It could have turned out very differently. The kind of privileged upbringing I had--private school, world travel, wealth--often leads to disaster for a son. I knew I was supposed to follow in my father''s footsteps, but I did not see how that was possible. I was in awe of the man, yet we both had such hot tempers that it was hard for me to be in the same room with him, much less try to learn from him how to run a company.

I didn''t have much motivation as a youth. At Brown University, I spent so much time flying airplanes and fooling around that I barely graduated. In the yearbook you had to have a line next to your photograph. The only thing in mine was the name of the prep school I''d gone to. There was nothing else to say. I had no distinctions, no successes of my own, and only a vague notion of how to be sympathetic and understanding to others. I was totally qualified to be either a playboy or an airplane bum.

If it hadn''t been for World War II, I might never have become my own man. After 1939 my favorite recreation, flying, suddenly became serious business. I joined the Air Force as a pilot and learned to be responsible for an airplane full of men. The military took me far outside my father''s influence, and by 1943 I had made it to lieutenant colonel. Though I never got promoted beyond that, I came back from the war confident, for the first time, that I might be capable of running IBM. But I''d been so unimpressive before the war that it was hard for my father to believe it. It took him years to convince himself that I''d changed, and I don''t think he was ever completely sure. You can see that in the photograph of us that appeared in the New York Times when he turned IBM over to me. It shows us in our pin-striped suits, shaking hands in front of a bookcase. On my face is a look of great self-assurance and I''m obviously enjoying the occasion tremendously; but on Dad''s face there is a faint, uncertain smile.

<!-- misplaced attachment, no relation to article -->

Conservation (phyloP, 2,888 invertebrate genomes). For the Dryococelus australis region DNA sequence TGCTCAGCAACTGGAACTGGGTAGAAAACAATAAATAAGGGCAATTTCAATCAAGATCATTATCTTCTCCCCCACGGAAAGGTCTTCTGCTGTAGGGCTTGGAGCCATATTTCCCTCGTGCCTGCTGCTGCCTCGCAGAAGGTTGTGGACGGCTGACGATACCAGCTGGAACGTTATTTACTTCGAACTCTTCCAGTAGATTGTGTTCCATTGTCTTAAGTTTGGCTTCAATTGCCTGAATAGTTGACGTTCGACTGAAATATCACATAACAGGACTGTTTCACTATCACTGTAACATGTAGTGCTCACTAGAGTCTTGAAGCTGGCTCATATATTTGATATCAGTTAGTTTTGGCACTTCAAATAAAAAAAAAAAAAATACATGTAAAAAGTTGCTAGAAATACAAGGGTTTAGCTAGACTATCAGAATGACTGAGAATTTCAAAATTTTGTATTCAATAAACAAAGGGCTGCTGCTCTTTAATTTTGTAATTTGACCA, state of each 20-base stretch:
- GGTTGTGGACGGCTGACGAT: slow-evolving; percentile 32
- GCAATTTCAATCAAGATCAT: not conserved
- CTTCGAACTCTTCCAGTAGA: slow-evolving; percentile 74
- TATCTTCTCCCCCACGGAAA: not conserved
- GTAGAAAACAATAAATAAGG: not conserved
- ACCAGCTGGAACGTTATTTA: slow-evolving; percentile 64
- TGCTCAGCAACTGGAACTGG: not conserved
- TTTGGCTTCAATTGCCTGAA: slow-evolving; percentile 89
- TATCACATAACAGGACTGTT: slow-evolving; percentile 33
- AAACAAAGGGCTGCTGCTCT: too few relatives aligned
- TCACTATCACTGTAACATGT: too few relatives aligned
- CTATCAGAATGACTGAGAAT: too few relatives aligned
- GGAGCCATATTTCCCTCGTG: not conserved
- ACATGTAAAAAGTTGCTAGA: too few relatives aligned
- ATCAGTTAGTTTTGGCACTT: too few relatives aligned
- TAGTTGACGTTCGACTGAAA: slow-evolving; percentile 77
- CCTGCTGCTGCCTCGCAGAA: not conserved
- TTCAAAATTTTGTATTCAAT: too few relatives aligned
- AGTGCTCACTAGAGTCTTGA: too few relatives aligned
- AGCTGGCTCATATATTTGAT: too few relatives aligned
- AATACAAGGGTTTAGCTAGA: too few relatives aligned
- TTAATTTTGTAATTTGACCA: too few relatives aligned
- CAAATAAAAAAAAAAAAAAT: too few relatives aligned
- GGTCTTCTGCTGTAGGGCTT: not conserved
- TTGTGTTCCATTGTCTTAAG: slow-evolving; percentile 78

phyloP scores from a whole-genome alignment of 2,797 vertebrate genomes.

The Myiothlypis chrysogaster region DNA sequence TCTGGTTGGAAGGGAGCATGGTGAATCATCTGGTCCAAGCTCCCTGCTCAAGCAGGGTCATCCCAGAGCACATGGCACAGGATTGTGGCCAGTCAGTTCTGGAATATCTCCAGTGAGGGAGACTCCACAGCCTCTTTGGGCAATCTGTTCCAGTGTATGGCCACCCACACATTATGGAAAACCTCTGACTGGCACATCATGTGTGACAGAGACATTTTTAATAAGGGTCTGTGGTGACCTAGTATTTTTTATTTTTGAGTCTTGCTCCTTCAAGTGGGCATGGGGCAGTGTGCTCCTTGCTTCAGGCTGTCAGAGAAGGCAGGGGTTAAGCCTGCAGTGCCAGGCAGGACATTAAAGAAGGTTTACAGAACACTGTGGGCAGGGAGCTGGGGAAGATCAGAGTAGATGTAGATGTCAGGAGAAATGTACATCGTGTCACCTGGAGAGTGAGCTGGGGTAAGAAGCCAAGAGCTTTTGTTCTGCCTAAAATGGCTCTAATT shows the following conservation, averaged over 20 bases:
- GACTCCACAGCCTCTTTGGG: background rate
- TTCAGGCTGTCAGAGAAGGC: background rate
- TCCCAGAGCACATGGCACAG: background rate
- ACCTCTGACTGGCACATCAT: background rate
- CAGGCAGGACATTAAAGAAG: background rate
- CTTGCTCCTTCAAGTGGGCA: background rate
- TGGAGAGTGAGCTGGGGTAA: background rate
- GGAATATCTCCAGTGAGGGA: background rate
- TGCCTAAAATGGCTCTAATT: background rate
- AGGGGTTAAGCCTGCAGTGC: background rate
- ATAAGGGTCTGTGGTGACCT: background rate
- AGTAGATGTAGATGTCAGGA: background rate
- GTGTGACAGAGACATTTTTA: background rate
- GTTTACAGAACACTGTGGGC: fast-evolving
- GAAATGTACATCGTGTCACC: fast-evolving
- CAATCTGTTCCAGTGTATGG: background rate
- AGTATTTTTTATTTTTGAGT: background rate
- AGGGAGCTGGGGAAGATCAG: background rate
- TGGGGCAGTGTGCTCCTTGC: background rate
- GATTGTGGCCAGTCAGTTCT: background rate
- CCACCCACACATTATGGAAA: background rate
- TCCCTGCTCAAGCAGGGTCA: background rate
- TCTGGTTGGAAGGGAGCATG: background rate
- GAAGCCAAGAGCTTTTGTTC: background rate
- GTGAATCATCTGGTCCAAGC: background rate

He ran IBM for forty-two years and I ran it for fifteen--all told, nearly six decades of Watson management. My job was to lead the company into the computer business, but it was he who put IBM on the map. By the time I joined the Air Force he had built the business from almost nothing to revenues of nearly forty million dollars a year. IBM was still really an insignificant part of the American industrial scene, but thanks to T.J.''s genius for selling, it was fast growing and highly profitable, and it attracted a lot of attention. Father knew how to project an image as well as any salesman who ever lived. At the New York World''s Fair of 1939 there was a General Motors Day, a General Electric Day, and an IBM Day--two elephants and a gnat all getting the same treatment. We even had Mayor La Guardia as our guest at the Fair. President Franklin Roosevelt, whose confidant Father had become, sent a greeting by telegram.

During the ten years after World War II Father taught me his business secrets as we worked together. It was a stormy relationship. In public he would praise me lavishly, and I''d hear from other people the nice things he was saying about my shrewdness and brains and talent as a manager. But in private Father and I had terrible fights that led us again and again to the brink of estrangement. These arguments would frequently end in tears, me in tears and Dad in tears.

We fought about every major issue of the business--how to finance IBM''s growth, whether to settle or fight a federal antitrust suit, what role in IBM other members of our family ought to play. From around 1950 my goal--one of the things on which we never saw eye to eye--was to push into computers as fast as possible. That meant hiring engineers by the thousands and spending dollars by the tens of millions for new factories and labs. The risk made Dad balk, even though he sensed the enormous potential of electronics as early as I did.

When I finally took over I was excited about change. Computing was a brand-new industry, and I always felt that if IBM didn''t grab the opportunity, somebody else would. So we taught ourselves to ride a runaway horse, expanding on a scale that no company has ever matched. We grew so fast that some years we had to cope with the problem of training twenty thousand or more new employees.